Posted on November 24, 2018 at 4:00 PM by Sadye Scott-Hainchek

Libraries and restricted access don’t generally go together in most people’s minds nowadays.

But of course, in years past, certain manuscripts weren’t deemed appropriate for general consumption.

In honor (and defiance?) of those long-ago days, Oxford’s Bodleian Library is putting its secretive Phi collection on display, the Guardian reports.

Starting in Victorian times and continuing until recently, the Greek letter phi was used to mark “immoral” books in the collection.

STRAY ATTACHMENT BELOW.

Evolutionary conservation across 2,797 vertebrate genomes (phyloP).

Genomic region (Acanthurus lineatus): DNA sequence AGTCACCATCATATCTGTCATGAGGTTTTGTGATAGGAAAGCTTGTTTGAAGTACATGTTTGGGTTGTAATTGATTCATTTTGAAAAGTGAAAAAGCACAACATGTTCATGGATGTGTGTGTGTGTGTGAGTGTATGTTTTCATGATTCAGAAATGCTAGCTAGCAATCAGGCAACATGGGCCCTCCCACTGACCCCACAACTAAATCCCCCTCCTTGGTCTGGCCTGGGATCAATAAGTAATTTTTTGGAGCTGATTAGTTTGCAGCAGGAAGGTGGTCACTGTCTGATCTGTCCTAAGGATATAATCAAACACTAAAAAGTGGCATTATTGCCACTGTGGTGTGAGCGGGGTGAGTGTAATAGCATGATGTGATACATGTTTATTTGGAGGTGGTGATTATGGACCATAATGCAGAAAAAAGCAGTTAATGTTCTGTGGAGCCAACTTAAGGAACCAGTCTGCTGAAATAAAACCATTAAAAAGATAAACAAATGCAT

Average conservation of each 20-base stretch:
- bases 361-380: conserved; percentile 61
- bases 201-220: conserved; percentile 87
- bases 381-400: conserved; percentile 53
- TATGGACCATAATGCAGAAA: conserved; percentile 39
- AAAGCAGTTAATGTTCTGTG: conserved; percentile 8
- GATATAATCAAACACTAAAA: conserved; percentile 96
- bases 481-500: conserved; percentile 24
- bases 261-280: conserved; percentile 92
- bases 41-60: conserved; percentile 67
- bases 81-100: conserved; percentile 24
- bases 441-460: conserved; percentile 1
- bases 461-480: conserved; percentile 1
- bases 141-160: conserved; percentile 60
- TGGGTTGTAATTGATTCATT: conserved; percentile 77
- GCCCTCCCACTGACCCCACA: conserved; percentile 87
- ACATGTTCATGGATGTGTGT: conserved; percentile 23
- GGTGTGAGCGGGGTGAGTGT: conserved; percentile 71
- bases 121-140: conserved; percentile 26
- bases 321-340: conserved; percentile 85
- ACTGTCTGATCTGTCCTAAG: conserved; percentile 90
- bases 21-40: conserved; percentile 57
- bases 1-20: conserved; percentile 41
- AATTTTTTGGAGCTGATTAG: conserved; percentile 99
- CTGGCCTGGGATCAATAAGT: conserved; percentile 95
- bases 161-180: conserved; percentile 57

One needed very specific dispensation in order to access the three thousand or so books in the Phi collection, which includes a first-edition copy of Lady Chatterley’s Lover, signed by D.H. Lawrence himself.

Today, however, you can drop by the university to view an exhibit that follows the history of these books ... without receiving written permission.

Learn more about the risque, restricted books in the Guardian.

Tagged As: Libraries, The Guardian

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